Presenting for an executive audience can be nerve-wracking, so take the time to thoughtfully plan it out and prepare for the worst case scenario. These steps can help you take the stress out of your presentation so you can focus on delivering the information your executive team needs.

Valuable Tips for High Stakes Presentations

High stakes presentations are a necessary part of a successful business whether you are pitching to a group of investors, selling to the CEO, presenting your company to a large crowd, etc. Failure to remain calm, composed, charismatic, and confident can lead to loss of investment or loss of good business opportunities. The most successful public speakers are able to get their audience aligned with their emotional state. This is why they are successful at what they do. Let’s explore some tips that will help you give a stellar presentation when the stakes are at their highest.

Rehearse, Rehearse, Rehearse

Rehearsal is a big factor in success. Practice makes perfect, right? In order to get ready for a high stakes presentation you need to practice your presentation under similar pressures. In order to do this you will need to practice your presentation in front of a group of people who know not only your topic, but your audience and best practices too.

Practicing your presentation has benefits for your brain activity too. By presenting your topic in front of a group of knowledgeable people your brain is transferring the data, your words, and ideas from your pre-frontal cortex to your cerebellum. Your cerebellum is the part of your brain that is responsible for coordinating mental and physical tasks, like giving a presentation or playing the piano.

Have a Game Plan

This is part of the rehearsal process, but you need to know how you are going to open, where you will be in the middle, and how you will end your presentation. Knowing where you are going and where you need to be in your presentation will give you security and confidence. It also works so that if questions pull you off the direction of your topic you can always get back on the points you want to discuss.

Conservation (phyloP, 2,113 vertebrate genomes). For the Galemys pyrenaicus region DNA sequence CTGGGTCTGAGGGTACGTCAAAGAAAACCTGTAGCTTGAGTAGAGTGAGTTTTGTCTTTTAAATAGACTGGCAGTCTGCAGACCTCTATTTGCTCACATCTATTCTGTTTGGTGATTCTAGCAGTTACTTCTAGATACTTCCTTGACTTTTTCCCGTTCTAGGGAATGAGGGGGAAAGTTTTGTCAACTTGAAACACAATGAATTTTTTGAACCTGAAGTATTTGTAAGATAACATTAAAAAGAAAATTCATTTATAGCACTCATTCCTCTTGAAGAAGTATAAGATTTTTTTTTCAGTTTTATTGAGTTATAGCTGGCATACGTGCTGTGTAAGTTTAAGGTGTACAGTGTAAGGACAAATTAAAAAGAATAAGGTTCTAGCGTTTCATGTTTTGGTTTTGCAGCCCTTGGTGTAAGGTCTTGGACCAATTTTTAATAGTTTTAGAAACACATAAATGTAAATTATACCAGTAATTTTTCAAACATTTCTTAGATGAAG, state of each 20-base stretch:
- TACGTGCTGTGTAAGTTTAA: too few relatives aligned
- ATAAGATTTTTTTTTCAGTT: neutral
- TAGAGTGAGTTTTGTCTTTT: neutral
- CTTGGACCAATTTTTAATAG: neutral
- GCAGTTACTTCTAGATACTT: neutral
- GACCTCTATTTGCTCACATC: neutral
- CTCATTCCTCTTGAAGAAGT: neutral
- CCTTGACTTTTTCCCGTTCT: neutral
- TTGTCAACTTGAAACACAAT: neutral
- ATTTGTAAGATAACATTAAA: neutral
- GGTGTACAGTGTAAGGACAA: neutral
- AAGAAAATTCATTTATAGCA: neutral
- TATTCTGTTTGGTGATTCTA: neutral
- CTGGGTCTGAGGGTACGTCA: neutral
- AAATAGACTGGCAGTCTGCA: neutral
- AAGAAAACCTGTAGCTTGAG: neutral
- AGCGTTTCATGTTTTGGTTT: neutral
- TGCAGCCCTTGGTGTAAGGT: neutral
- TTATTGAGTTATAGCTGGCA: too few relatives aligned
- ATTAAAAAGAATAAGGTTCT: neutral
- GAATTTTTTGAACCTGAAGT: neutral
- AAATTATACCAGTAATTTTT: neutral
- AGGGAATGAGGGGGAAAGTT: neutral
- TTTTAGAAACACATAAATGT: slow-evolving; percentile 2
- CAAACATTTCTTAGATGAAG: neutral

Getting exercise or physical activity before you give a big presentation can be very useful in helping you relax and focus. Exercise and physical activity release endorphins in your brain that make you feel calm and relaxed. Famously, George Bush Sr. exercised and got a massage before giving what many historians consider to be his best speech ever at the 1988 Republican National Convention.

How to Deal With Nervousness

Being nervous or anxious is natural in high-pressure situations, don’t try to clam yourself down. Instead re-label your nervousness as energy or excitement. When talking about the way you are feeling before a big presentation, say you are energetic or excited instead of nervous. Studies have shown that the more you say things like this out loud the more your mind frames it to be true.

Another great way to deal with the nerves that you might be feeling is to remind yourself that you want to be there. No matter what you’re talking about or who you are talking to it is probably an honor that you were the one chosen to speak.

Own The Space

Moving around the space you have during a presentation as you speak demonstrates ease and confidence, if you move with destination and purpose. One thing you do not want to do is to pace back and forth on stage, or wherever, like a caged animal. To avoid this, move to a certain spot, in the room, on the stage, etc, and stop there. Make a point or two to the people closest to the spot you stopped at and then move to a new spot. In some cases free-range movement may not work or be an option if you are at a podium or in a board room, but you can still command a room from a fixed point at a podium if you remember that the whole space is your stage.